Morgan Stanley and Merrill Lynch, the nation’s two largest wirehouses (by number of advisors), have told their advisors with CFPs to stop using the term fee-only.

The move came in response to the CFP Board’s surprise move on Sept. 19 to strip the fee-only listings from its website. The board removed the fee-only label from all the advisor profiles on its own website, then offered CFPs a blanket amnesty from punishment for breaking the board’s rules for use of fee-only term. The board’s rules prohibit advisors working in firms that take commission from calling themselves fee-only -- thus prohibiting any wirehouse advisors from use of the term.

Before issuing the amnesty, the board had already punished at least three of its former officials -- including former chairman Alan Goldfarb -- for compensation disclosure violations. Those sanctions occurred at a time when the board was not punishing advisors in wirehouses, insurance companies, independent broker-dealers and other firms who broke this rule on its site.


Morgan Stanley says it has sent out a bulletin to all of its 16,000 advisors, instructing those with CFPs to comply with the board’s rules for use of the term both on the board’s website and in any marketing of their practices. A company spokesman says Morgan reimburses all its advisors who decide to study and sit for the CFP examination.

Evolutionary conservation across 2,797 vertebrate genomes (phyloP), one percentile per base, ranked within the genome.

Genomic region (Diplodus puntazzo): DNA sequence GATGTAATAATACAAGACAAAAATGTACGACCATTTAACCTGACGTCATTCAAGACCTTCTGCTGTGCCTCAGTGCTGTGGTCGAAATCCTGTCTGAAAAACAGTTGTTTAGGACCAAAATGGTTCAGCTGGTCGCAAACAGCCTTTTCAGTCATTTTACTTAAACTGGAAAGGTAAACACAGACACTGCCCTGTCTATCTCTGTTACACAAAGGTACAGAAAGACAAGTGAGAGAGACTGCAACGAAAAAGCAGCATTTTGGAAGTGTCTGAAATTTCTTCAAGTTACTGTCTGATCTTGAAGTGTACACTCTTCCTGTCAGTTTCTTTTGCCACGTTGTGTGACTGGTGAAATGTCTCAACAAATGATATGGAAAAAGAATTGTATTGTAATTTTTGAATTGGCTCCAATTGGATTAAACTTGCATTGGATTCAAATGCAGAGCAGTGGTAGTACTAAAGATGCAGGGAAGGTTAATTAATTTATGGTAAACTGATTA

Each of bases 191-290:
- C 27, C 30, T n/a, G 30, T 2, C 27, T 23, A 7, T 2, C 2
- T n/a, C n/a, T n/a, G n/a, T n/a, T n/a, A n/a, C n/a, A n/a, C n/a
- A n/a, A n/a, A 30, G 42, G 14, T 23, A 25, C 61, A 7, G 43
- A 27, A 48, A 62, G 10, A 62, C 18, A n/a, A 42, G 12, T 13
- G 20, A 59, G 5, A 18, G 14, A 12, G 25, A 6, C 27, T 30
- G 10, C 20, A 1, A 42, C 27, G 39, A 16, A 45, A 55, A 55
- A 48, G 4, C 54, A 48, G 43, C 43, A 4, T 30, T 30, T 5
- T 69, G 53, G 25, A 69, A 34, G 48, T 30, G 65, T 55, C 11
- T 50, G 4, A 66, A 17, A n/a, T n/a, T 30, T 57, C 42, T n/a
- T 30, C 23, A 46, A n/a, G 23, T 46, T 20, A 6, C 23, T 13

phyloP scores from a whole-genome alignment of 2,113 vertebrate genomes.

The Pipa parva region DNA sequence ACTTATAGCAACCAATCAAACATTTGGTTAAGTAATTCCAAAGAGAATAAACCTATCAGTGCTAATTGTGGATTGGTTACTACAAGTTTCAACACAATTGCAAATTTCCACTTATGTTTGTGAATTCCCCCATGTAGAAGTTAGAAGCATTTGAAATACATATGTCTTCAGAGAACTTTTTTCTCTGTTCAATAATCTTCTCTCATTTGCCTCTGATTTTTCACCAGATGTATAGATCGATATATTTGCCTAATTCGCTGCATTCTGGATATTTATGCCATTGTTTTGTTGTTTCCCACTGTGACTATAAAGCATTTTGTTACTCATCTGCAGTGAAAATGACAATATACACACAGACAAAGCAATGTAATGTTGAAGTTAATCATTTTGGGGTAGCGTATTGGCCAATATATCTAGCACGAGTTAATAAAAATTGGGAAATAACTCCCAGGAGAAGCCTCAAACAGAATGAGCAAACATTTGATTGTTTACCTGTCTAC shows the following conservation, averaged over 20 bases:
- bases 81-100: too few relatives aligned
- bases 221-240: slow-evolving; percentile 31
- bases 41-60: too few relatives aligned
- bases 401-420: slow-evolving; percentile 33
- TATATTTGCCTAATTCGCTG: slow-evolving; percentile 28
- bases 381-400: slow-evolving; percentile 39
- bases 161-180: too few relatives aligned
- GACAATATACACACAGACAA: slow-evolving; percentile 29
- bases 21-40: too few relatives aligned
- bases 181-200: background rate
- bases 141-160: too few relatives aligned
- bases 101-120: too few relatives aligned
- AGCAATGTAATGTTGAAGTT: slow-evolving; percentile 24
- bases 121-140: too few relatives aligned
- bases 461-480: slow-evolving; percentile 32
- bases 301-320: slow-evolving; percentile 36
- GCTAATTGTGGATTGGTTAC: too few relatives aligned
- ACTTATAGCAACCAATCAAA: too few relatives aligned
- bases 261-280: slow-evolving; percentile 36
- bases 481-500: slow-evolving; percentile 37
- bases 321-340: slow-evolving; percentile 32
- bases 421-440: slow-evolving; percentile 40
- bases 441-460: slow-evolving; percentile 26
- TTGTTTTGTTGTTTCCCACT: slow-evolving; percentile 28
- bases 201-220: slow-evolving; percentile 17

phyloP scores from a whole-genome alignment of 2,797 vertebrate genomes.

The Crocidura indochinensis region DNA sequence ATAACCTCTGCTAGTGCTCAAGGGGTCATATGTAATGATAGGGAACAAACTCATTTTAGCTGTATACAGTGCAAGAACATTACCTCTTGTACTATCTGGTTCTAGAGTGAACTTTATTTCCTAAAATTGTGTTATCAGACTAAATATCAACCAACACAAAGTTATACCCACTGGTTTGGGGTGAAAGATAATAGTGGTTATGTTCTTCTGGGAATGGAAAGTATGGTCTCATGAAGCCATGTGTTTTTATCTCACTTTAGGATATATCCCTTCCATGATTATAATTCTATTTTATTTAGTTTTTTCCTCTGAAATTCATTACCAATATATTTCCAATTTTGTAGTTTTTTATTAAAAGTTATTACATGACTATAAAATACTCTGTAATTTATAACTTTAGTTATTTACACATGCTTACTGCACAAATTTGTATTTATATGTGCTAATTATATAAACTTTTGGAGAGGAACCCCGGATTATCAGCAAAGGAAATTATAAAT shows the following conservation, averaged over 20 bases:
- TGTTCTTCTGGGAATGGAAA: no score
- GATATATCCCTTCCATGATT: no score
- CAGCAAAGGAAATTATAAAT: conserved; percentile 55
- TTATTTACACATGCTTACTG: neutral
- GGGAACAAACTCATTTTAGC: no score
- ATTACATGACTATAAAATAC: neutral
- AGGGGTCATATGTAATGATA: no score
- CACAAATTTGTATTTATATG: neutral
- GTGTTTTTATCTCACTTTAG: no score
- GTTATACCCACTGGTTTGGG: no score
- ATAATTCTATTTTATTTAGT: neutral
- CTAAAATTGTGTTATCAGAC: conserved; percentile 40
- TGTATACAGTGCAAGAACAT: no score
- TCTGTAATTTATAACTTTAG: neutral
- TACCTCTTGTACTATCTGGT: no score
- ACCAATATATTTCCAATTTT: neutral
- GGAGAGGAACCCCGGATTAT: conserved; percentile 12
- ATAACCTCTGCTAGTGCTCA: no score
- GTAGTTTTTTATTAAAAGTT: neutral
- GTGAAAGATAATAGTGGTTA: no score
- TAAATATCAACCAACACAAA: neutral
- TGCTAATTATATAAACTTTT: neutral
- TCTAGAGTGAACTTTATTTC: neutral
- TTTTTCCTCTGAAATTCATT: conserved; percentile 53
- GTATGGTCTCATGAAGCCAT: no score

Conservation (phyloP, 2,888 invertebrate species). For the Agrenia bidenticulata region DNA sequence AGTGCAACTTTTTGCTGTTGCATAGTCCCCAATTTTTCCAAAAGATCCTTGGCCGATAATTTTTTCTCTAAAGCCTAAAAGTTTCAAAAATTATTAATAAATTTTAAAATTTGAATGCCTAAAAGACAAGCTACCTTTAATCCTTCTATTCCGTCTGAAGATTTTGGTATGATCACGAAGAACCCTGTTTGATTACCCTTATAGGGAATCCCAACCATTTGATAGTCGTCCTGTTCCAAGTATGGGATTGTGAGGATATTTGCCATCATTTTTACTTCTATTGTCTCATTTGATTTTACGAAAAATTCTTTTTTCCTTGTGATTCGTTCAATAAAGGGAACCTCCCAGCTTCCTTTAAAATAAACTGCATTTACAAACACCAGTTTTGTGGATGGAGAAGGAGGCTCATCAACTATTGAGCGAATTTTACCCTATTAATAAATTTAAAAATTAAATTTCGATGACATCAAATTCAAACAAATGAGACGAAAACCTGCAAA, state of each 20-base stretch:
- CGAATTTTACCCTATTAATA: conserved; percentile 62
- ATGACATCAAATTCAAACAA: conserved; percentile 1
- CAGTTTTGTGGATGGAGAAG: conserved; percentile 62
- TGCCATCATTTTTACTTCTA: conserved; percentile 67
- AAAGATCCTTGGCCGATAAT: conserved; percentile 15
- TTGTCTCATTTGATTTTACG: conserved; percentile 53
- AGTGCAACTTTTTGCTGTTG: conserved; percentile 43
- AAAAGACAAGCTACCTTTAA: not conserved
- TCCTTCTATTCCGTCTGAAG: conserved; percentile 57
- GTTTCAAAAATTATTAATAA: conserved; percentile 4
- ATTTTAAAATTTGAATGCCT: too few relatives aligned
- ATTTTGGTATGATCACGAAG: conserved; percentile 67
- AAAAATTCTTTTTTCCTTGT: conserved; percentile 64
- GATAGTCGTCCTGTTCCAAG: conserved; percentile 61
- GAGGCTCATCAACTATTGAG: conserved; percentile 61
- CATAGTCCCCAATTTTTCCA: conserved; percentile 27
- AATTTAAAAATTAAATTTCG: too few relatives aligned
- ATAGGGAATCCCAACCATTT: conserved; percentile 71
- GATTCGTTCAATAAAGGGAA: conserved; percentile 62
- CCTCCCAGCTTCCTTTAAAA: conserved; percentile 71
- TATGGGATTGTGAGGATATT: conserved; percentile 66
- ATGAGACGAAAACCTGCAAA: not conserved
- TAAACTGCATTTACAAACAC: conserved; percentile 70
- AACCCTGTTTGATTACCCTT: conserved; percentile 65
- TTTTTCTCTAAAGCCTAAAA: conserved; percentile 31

Merrill Lynch, which has a total of 14,000 advisors, informed its 2,900 CFP advisors to switch their compensation disclosures to “commission and fee,” according to a company spokeswoman. Merrill integrated the CFP curriculum into its 43-month training program for new advisors about two years ago, but does not require those advisors to take the exam.

A representative for Wells Fargo Advisors says the wirehouse is still determining whether and how it plans to communicate with its advisors about this issue. Wells Fargo has approximately 3,000 CFPs among its advisors.

The CFP Board has expanded the number of its certificants to more than 68,000 currently from 52,000 in 2007. Much of that growth has come from advisors in large firms.

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